- Assumption: Your pinning is occurring at the wrong time of day. If your pins are appearing a lot in Pinterest but people are not seeing them, then your pins are getting buried in the feed.
- Action Item: Test times of day to pin, we have found that pinning between 5PM and 8PM EST allow us to reach more people, but if we try to anticipate those peak times and pin too early then we find our pins quickly get buried in the feed when rush hour comes.
- The Impressions data line is growing faster than your Reach data line
- Assumption: You are pinning more but your followers or the group board followers you are reaching out to are becoming less active. A popular trend in social media is to have a contest to increase the number of likes or followers an account has. This often however greatly dilutes your numbers because anyone, interested in your or not, will enter the contest just to win the prize. People often use social media accounts they created just for contest entering, so you may be getting likes and followers from dummy accounts. Has anything happened in the last few months that would dilute your followers?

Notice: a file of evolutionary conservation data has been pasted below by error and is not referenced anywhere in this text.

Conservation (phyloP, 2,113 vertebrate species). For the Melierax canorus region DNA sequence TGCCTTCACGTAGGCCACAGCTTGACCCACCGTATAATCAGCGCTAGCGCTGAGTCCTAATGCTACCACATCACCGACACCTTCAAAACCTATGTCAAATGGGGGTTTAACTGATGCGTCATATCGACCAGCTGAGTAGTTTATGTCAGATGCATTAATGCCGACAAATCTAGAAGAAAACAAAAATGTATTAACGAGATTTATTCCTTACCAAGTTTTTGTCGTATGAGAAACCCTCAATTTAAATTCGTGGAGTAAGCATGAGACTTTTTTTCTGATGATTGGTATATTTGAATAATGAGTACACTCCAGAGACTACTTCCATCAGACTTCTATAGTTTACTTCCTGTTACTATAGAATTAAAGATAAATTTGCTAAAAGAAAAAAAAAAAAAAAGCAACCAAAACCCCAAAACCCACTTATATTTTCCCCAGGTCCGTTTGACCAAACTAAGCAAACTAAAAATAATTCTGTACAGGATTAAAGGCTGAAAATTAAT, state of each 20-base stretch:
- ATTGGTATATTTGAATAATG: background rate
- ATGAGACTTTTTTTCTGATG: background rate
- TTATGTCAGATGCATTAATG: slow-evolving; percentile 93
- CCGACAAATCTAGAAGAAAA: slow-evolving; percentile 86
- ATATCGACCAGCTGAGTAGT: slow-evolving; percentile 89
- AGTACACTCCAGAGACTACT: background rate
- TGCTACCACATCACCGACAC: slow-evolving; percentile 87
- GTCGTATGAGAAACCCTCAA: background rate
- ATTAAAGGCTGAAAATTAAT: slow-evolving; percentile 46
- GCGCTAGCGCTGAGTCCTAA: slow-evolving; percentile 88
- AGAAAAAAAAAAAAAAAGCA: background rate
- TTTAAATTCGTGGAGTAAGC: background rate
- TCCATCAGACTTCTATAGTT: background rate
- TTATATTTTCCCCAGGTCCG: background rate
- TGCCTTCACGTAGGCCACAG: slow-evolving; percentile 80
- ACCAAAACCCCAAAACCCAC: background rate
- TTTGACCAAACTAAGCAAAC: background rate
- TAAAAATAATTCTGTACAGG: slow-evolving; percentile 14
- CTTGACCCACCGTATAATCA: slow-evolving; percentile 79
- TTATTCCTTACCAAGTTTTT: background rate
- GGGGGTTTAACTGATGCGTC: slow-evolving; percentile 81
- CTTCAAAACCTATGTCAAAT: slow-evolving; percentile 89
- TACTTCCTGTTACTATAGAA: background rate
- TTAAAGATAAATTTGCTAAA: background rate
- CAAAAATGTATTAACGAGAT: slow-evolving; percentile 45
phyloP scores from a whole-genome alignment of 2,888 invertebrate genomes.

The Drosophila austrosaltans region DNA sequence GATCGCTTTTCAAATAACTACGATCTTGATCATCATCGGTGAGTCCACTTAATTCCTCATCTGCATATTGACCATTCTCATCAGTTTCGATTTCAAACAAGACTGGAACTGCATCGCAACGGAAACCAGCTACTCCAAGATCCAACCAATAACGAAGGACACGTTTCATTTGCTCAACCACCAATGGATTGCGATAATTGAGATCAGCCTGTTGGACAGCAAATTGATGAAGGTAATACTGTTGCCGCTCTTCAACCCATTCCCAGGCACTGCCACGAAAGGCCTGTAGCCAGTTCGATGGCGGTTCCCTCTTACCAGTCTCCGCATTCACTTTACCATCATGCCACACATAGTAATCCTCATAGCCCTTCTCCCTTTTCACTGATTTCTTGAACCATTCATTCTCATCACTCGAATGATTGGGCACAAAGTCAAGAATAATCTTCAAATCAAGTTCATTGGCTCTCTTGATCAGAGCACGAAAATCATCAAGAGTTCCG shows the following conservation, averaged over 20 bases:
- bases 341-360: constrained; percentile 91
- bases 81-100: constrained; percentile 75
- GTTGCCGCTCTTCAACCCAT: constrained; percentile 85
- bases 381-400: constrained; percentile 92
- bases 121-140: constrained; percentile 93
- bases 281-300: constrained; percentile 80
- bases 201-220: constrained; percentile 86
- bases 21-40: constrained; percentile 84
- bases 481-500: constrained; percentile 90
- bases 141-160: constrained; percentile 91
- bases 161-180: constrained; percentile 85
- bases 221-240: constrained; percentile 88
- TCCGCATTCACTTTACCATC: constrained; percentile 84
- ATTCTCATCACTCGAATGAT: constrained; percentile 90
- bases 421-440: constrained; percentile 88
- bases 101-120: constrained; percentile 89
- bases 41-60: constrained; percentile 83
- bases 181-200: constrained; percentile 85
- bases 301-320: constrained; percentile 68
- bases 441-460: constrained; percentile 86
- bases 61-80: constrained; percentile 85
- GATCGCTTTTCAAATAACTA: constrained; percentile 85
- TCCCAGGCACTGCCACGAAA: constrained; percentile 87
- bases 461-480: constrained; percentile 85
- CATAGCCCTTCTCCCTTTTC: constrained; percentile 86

- Action Item: Avoid contests as a method to increase followers. Instead, reach out inside relevant group boards, follow people that like similar things as you, and leave informational comments when appropriate. Increasing your following with only people truly interested in you will give you a smaller number but it will be a much more active number and one that will be more likely to pin and repin the content you post.
Clicks and Visitors Section
What Pinterest gives us: The daily average number of clicks to your website that came from Pinterest and the daily average number of people who visited your site from Pinterest. There is a difference here. They are almost the same but here’s how they’re different: one person might be clicking to your website from more than one of your pins. This would lead to more clicks than visitors.
Note: Clicks will most likely be more than what you would see in Google Analytics. Pinterest tracks clicks not visits (not to be confused with visitors). To quote from Pinterest on this section, “Pinterest is tracking clicks, not visits. If a person clicks on two of your pins within 30 minutes, Google Analytics only registers those clicks as one visit, but Pinterest Web Analytics counts it as two clicks.”